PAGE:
Bike Care – The Difference Between Tire Valves

    Published: 06-16-2009
    Views: 62,104
    Jason from Revolution Cycles discusses the differences between tire valves on a bike.

    Revolution Cycles

    Revolution Cycles was originally established in Georgetown in 1997, and has since expanded to bring the owners’ more than 40 years of experience to three additional locations in the Washington, DC metropolitan region: First to the heart of Clarendon, and eventually arriving in Rockville, MD and Stafford, VA. Our customers come from all aspects of the cycling community, from children getting their first two-wheeler to the racer looking to upgrade; from couples considering their first new bike since college to the hard-working courier in need of a quick fix. Our customers are the backbone of our business and we appreciate the confidence they place in us to provide them with an outstanding experience. Our commitment to service and excellence has resulted, among numerous other awards, in our being named one of Bicycle Retailer and Industry News’ Top 100 Bicycle Dealer each year since the award’s inception in 2004. We are also honored to be the official bike shop for maintaining and acquiring bicycling equipment for the US Secret Service -- including the White House, Naval Observatory and Foreign Mission divisions. We provide the same services for several other law enforcement agencies including the US Capitol Police, The National Institute of Health, US Mint Police, George Washington University Police, sections of the National Park Service, and several local Washington metropolitan area police agencies. Thank you for your support and for giving us the opportunity to earn your business. Please check out our website for more information regarding the products we carry and our locations.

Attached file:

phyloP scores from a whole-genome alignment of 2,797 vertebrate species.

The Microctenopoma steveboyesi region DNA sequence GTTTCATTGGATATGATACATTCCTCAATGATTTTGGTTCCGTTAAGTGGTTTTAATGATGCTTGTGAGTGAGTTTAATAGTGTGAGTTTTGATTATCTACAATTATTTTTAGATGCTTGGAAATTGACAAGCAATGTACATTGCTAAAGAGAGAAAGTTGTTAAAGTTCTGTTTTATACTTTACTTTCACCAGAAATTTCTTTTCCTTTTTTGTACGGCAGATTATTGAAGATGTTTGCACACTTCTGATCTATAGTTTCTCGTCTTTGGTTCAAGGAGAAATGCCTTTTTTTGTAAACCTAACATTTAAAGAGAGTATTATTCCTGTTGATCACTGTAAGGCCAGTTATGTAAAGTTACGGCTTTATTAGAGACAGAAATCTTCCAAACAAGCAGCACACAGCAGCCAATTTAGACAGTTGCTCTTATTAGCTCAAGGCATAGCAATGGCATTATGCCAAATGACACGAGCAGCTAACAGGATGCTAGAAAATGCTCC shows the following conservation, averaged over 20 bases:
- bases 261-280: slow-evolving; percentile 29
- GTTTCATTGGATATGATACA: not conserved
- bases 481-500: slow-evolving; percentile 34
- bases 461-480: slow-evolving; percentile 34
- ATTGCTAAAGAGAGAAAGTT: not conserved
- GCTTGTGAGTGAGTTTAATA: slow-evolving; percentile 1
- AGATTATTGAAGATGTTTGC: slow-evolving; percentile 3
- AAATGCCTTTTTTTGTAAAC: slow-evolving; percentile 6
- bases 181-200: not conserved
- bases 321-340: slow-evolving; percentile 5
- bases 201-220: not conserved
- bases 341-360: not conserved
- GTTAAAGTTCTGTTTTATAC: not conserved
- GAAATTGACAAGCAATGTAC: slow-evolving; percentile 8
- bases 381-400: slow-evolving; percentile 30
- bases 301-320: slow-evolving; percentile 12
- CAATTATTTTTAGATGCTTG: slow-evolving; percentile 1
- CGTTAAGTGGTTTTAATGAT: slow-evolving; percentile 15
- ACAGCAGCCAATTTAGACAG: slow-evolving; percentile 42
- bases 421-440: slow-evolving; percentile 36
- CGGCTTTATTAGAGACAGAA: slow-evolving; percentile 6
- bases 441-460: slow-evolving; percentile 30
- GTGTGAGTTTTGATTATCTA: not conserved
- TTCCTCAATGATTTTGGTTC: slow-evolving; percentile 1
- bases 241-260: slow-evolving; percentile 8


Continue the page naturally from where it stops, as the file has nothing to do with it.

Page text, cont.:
Jason: This is the second type of valve that is widely used on bicycle wheels; this is called the Presta Valve. As you could see, its slightly different from the Shredder Valve visually. This you will see on a lot of the racing bikes or the higher-end bicycles. The operation is a little bit different than the shredder; you need to open the valve before you start inflating it. The valves open up by a small threaded piece on the end of the valve; it basically opens a tube to allow you to enter air.

    Most pumps that are available at shops are adaptable to both valve systems; so you dont need to buy an alternative pump for this particular valve; it will be automatically set inside the pump. Mini pumps and floor pumps both have that feature.

    Another way of using this type of valve with a regular pump, if you have an older pump or if you have compressed air, is to buy an adaptor piece which threads on to the valve itself that basically transforms the presta valve into a shredder valve, as you could see here. So, both could be utilized to inflate the tubes. You could either leave on the valve, or remove it and store it whenever you need to, but it threads right on to the valve, and this again is a piece that is available at all bicycle shops.